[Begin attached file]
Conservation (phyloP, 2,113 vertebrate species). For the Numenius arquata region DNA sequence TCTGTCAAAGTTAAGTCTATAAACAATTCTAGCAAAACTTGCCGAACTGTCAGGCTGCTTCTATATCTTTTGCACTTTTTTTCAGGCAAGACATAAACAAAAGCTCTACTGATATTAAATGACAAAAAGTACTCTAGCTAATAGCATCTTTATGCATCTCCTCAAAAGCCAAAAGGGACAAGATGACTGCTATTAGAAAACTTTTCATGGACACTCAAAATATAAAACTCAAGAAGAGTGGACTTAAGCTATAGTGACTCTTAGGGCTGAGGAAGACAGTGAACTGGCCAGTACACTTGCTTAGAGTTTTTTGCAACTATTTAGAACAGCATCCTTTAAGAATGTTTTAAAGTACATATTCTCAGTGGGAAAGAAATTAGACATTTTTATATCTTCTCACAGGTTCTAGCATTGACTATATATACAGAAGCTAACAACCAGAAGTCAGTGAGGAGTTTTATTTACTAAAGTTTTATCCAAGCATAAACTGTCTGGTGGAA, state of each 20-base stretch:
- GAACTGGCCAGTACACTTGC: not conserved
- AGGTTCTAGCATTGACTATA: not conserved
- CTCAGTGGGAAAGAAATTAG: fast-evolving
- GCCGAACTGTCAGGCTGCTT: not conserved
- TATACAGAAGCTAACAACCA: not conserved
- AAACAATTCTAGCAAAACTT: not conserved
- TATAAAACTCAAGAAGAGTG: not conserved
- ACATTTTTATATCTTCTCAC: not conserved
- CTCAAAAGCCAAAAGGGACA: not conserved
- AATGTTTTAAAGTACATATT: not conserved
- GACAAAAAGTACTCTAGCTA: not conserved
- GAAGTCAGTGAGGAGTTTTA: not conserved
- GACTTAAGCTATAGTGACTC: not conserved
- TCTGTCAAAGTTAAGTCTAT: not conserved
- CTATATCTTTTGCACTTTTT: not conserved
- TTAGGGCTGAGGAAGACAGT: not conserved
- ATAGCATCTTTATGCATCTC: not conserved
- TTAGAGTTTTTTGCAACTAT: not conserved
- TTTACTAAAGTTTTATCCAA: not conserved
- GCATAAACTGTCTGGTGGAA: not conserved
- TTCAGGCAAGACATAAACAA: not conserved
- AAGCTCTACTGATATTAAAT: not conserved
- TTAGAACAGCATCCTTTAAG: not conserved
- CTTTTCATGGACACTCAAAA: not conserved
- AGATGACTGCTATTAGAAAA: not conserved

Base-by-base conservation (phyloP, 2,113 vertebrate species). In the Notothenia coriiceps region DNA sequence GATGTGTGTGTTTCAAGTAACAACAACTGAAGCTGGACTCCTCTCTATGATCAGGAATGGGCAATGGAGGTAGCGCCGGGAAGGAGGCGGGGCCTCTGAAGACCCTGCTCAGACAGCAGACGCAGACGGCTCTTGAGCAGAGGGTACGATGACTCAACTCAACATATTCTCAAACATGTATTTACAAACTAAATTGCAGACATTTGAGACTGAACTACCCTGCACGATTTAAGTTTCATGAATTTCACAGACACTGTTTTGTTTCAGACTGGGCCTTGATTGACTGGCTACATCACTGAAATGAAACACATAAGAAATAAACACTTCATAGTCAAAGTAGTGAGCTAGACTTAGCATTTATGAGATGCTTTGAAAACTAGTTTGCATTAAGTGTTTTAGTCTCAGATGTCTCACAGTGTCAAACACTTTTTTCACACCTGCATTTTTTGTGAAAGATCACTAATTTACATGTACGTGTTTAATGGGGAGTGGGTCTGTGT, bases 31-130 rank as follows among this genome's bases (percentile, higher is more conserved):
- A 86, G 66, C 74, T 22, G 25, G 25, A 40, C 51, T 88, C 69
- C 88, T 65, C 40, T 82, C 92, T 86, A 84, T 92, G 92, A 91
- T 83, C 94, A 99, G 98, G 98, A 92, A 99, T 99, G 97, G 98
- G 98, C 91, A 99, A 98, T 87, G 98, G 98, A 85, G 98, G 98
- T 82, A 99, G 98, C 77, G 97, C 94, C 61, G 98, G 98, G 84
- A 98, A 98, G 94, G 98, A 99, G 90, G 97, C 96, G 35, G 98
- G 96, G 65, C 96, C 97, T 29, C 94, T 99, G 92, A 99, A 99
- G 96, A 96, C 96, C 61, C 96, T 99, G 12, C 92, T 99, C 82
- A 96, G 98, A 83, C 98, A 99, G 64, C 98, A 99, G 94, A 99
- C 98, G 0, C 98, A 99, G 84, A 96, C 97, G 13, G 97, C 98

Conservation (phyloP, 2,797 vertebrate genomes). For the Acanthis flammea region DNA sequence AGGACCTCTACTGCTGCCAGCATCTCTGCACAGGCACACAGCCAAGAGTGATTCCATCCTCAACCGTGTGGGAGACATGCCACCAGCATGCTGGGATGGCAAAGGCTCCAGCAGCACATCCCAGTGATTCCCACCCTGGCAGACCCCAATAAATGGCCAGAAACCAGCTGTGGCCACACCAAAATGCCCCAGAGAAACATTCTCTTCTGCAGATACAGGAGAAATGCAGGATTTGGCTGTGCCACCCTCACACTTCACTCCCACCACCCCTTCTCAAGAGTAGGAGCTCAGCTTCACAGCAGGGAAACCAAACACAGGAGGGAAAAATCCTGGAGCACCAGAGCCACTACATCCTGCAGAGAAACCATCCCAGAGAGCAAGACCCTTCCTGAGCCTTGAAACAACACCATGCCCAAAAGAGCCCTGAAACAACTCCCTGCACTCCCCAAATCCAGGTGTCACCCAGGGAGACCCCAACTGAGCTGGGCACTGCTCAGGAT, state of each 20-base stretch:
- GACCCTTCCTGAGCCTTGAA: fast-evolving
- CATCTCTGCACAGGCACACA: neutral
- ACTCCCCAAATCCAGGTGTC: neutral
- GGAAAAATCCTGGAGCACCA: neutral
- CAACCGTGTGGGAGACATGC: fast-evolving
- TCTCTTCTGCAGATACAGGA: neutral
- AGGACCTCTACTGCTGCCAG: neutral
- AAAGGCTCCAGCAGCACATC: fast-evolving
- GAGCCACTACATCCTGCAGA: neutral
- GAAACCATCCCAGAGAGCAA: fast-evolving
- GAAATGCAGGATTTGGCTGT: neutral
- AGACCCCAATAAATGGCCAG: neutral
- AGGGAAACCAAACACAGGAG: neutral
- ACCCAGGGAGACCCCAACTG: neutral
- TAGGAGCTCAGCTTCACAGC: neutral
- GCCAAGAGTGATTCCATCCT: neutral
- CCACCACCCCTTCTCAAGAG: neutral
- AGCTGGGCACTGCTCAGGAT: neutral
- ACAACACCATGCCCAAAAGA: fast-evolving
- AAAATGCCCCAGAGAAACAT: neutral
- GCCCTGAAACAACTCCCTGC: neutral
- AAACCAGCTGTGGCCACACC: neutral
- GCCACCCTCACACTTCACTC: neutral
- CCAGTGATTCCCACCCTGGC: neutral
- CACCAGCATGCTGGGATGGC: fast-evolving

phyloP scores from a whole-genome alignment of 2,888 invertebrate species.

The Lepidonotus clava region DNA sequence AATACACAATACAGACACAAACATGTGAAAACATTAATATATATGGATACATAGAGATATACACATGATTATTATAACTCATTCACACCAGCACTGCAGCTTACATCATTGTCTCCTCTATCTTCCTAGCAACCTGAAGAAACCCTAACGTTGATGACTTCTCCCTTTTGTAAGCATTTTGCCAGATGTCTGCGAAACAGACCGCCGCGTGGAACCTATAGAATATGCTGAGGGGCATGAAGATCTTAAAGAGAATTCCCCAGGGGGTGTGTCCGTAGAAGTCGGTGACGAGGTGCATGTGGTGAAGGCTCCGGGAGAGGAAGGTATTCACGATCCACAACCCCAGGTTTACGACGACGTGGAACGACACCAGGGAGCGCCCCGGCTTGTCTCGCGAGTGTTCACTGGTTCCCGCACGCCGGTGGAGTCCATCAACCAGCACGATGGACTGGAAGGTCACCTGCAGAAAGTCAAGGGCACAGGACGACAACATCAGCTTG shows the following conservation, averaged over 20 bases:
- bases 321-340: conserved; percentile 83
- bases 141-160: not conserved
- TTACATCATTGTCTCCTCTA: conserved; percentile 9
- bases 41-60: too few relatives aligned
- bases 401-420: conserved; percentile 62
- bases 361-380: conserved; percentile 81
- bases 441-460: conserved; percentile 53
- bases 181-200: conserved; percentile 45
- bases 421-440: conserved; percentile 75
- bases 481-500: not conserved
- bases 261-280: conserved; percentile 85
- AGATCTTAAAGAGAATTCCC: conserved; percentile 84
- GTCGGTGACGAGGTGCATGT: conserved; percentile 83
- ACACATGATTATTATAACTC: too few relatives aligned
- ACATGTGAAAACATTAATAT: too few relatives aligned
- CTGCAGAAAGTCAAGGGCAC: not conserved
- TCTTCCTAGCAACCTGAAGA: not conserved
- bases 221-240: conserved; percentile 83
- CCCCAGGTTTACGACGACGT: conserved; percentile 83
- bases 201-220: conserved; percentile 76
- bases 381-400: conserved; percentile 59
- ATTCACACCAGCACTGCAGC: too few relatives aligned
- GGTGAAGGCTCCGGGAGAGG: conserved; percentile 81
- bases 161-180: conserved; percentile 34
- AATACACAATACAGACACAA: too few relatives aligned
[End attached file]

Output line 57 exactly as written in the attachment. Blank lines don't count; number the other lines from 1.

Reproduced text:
- ACAACACCATGCCCAAAAGA: fast-evolving